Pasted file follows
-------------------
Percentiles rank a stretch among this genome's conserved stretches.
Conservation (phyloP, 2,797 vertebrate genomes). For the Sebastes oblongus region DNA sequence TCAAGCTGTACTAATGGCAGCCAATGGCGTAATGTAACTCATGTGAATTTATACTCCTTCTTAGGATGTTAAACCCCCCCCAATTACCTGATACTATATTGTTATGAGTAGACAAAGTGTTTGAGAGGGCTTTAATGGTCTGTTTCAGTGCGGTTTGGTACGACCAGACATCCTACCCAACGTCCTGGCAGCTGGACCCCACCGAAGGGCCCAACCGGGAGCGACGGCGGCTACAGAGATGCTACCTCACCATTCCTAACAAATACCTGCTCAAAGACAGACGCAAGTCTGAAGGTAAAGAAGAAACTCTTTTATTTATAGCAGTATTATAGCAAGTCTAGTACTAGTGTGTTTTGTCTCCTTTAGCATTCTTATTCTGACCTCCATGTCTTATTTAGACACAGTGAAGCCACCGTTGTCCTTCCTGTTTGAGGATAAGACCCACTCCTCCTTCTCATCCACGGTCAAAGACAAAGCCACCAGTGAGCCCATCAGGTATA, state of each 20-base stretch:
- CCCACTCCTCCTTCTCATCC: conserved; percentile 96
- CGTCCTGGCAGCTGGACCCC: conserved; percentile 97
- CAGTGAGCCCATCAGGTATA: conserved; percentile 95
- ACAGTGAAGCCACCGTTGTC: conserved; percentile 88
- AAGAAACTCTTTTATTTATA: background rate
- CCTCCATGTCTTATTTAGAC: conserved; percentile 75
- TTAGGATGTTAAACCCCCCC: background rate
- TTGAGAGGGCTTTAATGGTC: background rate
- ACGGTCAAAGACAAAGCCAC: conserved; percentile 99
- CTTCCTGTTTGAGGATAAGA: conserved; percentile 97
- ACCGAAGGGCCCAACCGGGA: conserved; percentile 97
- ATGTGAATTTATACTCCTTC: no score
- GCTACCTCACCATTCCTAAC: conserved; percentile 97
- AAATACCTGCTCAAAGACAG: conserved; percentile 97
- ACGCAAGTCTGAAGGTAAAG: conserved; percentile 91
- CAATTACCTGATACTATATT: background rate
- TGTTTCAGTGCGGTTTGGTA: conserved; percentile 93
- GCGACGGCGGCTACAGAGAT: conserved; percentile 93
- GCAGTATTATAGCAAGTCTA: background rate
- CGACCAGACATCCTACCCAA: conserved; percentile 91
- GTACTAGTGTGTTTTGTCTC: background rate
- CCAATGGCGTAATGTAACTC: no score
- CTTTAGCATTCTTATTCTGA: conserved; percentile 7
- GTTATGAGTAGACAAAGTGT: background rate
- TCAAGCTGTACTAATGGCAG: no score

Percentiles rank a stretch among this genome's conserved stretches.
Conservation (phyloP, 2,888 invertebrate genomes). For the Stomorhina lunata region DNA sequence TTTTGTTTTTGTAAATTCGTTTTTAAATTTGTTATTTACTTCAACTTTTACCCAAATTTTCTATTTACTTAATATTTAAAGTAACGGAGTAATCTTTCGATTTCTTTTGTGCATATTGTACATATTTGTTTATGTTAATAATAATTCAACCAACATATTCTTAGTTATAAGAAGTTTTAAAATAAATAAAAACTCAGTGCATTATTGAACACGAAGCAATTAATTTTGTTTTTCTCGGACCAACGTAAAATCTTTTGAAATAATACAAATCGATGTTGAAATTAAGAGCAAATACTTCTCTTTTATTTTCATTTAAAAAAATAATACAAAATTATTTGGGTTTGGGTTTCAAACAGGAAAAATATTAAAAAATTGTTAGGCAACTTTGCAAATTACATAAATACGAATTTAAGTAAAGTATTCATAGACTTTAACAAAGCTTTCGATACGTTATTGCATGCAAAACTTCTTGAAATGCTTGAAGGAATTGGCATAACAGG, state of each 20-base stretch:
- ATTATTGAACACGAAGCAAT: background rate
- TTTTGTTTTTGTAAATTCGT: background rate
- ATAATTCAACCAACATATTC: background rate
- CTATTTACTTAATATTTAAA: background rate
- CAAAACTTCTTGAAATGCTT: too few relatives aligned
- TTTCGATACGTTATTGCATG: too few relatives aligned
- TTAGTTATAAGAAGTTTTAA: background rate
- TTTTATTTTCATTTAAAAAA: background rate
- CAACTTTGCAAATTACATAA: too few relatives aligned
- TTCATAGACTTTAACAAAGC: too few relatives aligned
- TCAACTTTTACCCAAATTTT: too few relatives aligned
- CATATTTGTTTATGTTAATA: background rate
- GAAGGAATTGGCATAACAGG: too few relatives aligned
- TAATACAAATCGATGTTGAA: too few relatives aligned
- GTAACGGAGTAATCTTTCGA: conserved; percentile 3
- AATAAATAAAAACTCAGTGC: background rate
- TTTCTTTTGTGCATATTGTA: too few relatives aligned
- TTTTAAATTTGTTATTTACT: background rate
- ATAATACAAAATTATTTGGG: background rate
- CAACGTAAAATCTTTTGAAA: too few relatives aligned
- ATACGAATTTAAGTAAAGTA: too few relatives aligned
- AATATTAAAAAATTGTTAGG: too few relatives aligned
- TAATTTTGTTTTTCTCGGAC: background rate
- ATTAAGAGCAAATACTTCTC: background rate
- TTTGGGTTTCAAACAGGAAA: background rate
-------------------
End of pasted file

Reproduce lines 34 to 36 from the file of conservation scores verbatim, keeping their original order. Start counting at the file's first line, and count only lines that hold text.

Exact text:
- CAAAACTTCTTGAAATGCTT: too few relatives aligned
- TTTCGATACGTTATTGCATG: too few relatives aligned
- TTAGTTATAAGAAGTTTTAA: background rate